Stop violence against women and children in our community

Calgary, October 22, 2016 (GCDC) - Canadian statistics state that 1in 8 women is physically abused by her partner. That figure does not include the others types of abuse which many women experience.
Abuse means mistreatment of a person in 1 of 4 ways. The 4 basics types of abuse are: Psychological abuse (also called emotional, mental, or verbal abuse), sexual abuse, economic or financial abuse and physical abuse.
The extent of abuse women suffer in our society has recently come under the limelight. Horrific tales of women, shot to death, burned with acid and, in one heartbreaking case, eyes gouged out are incessantly being reported by the media. The current furor may seem like these incidents are unique occurrences in our society or examples of unrivaled violence.

In fact, nothing can be further from the truth. Systematic domestic abuse has been part of the experience of many in our society. Children are as much, if not more of, victims of such violence as women are. While it is encouraging that concerted efforts are being made to fight violence against women, it is discouraging that the cause of abused children is not being championed alongside.
Domestic violence and abuse can happen to anyone, regardless of size, gender, or strength, yet the problem is often overlooked, excused, or denied. This is especially true when the abuse is psychological, rather than physical. Emotional abuse is often minimized, yet it can leave deep and lasting scars.
Noticing and acknowledging the warning signs and symptoms of domestic violence and abuse is the first step to ending it. No one should live in fear of the person they love. If you recognize yourself or someone you know in the following warning signs and descriptions of abuse, don’t hesitate to reach out. There is help available.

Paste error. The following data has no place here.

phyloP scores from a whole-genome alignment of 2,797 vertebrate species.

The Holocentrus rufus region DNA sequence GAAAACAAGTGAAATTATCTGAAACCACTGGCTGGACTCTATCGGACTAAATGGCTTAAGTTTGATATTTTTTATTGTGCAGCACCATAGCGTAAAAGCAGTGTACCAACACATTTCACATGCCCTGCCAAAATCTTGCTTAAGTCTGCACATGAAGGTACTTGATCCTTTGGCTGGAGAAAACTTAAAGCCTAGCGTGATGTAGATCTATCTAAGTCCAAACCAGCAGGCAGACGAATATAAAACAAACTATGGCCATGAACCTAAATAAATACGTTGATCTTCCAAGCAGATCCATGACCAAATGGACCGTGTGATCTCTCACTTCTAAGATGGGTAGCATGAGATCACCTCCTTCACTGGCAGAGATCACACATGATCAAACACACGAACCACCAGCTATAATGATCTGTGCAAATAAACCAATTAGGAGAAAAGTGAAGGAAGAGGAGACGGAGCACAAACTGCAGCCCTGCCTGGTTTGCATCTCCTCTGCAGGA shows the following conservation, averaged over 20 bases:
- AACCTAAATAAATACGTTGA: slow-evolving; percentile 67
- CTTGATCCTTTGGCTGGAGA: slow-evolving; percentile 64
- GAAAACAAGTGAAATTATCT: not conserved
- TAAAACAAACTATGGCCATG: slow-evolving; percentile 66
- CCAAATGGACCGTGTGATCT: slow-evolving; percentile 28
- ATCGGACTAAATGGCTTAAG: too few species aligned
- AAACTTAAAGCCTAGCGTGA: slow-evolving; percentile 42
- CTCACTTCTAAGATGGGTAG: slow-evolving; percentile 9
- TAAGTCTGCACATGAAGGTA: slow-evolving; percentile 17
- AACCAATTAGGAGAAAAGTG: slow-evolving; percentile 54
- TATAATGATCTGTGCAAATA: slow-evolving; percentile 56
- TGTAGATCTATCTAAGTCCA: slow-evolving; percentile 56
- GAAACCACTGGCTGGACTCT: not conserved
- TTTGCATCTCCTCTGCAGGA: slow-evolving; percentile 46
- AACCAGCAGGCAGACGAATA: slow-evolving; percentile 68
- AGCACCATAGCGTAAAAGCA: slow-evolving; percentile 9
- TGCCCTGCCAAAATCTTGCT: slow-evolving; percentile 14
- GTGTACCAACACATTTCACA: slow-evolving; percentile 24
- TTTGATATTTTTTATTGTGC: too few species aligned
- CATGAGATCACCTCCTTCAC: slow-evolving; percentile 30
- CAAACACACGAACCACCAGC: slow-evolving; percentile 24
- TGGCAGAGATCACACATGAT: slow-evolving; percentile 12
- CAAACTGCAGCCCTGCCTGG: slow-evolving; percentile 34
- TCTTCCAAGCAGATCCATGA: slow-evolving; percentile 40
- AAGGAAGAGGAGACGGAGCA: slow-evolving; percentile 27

Violence against women, a prime area of concern as a health issue, is rooted in the social, economic and political inequality of women. Violence is a cycle and it is brought down to the next generation. Unless we get the help we need, it won’t go away. But at the same time, we must recognize those who have survived violence and stopped the cycle in their own lives.
In all regions of the world, women and girls are subjected to violence because of their gender. Despite the fact that different social, cultural and political contexts give rise to different forms of violence, its predominance and its models are remarkably constant, and cross national and socio-economic borders as well as cultural identities. Gender has a considerable impact on the form violence takes, the circumstances in which it occurs, the consequences, and the availability of legal, medical and social remedies. Because of violence, women are deprived – either totally or partially – of the enjoyment of their human rights and fundamental freedoms.
The most visible aspect of torture against women is sexualised torture. Of course, men can also be victims of sexual torture. However, rape, threat of rape and other forms of sexual violence are used more consistently against women. Victims of torture are already confronted with major obstacles when they file a complaint or request reparation. But when rape or other forms of sexual violence are the torture method, it is most likely that victims will not complain because of the shame and fear they feel. With the burden of proof, women can even be accused of adultery or fornication in some countries. Consequently, torture against women has often led – and continues to lead – to the negation of violence against them and the impunity of the torturers.
Moreover, the majority of violence against women occurs in the private sphere of the family or in the community. Women are the object, in their own homes, of beatings, rape, incest, and traditional practices such as honour killings, dowry related violence, genital mutilations, son preference and early marriages. Furthermore, women are also targets of violence in society (e.g., rape, sexual abuse, trafficking, forced prostitution, pornography, violence against migrant women). Finally, certain groups of women are particularly vulnerable to violence, such as those belonging to a minority, indigenous women, refugees and women living in situations of armed conflict.
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